Bill and Melinda Gates Foundation Contract
The Mortenson Center for International Library Programs is working with the Bill and Melinda Gates Foundation to support a training program for public librarians in other countries.
Global Libraries, an initiative of the foundation's Global Development Program, is working to transform public libraries into vital resources that can help improve the lives of millions of people. The initiative works with select countries that demonstrate a need and a readiness to help public libraries provide free access to computers and the Internet, and training on how to make full use of these tools.
Two of the foundation's Global Libraries country programs - Latvia and Romania - have been selected to participate in the Mortenson Center program. The Mortenson Center program exposes potential public library leaders and innovators from these countries to different models of successful public libraries. The goal is to provide these individuals with the opportunity to study the policies, services, and funding sources that are necessary to fully support a library system, which is both responsive to the needs of a community and proactive in addressing the information needs of users.
This spring public Librarians from Romania were at the Mortenson Center for a four-week specially designed training program developed based on what Barbara and Susan learned during their fall visit to Romania. Thanks to Hermina Anghelescu, Liz Aviles, Greta Bever, Dee Brennan, Alice Cisna, Janet Cler, Michael Dowling (and other ALA staff), Meg Edwards, Marsha Grove (and other staff at Champaign Public Library), Jan Ison, Paula Kaufman, Debra Lissak (and other staff at Urbana Free Library), Shirley Stelbrink, Rebecca Teasdale, Kirstin Vogel, and Martin Wolske who provided educational sessions. Librarians in a number of communities including Arthur, Champaign (main and Douglas branch), Chicago, Oak Park, Tolono, and Urbana welcomed the visiting librarians. Visits to the American Library Association headquarters and Texas Library Association conference added greatly to the program. Siri Oswald from the Gates Foundation also was here during part of the program. Mortenson Center staff Coral Daube, Katherine Eriksen, and Jamie Luedtke were essential to planning and delivering the educational program. A special thanks to Claudia Serbanuta who helped with translation and organized the translators.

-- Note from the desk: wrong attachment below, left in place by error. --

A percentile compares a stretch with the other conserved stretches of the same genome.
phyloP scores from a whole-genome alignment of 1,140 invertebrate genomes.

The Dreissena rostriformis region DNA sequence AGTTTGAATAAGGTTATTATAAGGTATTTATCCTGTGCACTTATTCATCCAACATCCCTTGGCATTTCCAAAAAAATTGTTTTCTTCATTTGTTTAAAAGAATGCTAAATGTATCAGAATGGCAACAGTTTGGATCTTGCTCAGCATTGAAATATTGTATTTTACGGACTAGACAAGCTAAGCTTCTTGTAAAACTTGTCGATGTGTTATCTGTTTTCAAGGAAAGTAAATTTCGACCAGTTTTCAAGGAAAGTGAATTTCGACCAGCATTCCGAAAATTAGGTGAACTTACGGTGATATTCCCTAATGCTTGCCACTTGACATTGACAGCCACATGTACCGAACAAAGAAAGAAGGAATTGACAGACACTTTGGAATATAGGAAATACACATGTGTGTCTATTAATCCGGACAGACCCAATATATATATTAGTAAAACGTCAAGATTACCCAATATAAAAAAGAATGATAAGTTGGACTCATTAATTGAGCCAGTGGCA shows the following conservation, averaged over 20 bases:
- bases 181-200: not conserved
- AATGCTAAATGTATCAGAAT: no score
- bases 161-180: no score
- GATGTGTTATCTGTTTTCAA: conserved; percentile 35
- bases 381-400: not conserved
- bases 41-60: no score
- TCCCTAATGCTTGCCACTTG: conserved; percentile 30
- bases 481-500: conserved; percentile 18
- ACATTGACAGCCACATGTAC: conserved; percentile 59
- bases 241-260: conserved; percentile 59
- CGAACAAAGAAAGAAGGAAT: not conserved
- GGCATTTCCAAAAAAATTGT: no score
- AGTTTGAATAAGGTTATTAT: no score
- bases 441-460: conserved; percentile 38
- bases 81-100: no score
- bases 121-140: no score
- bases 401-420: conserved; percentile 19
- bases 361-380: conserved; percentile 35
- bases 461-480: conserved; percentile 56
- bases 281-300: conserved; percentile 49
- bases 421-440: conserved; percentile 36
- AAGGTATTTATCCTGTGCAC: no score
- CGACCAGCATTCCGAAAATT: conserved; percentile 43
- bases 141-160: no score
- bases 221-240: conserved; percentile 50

In May, Susan will visit Latvia to follow up on project work with public libraries who were at the Mortenson Center in Fall 2010. Susan and Barbara will visit Romania later this year for follow up on projects.
IFLA/OCLC fellows from Botswana, China, Malawi, Philippines, and Serbia spent April 19 at the Mortenson Center. Thanks to Katherine Eriksen, Merinda Hensley, Jamie Luedtke, Rae-Anne Montague, and Vicki Trimble who made presentations and to Atoma Batoma, Jenny Emanuel, Tom Teper, Karen Wei, and Joyce Wright who spent time with the visitors and provided tours of the university libraries.
Expected 2011 Mortenson Center Visitors
Mortenson Associates Program (16 expected), May 30-June 22, 2011
Chinese public librarians (9 expected), June 8-14, 2011
Coral Daube will leave the Mortenson Center in May to begin a new phase of her life and will move to Metamora.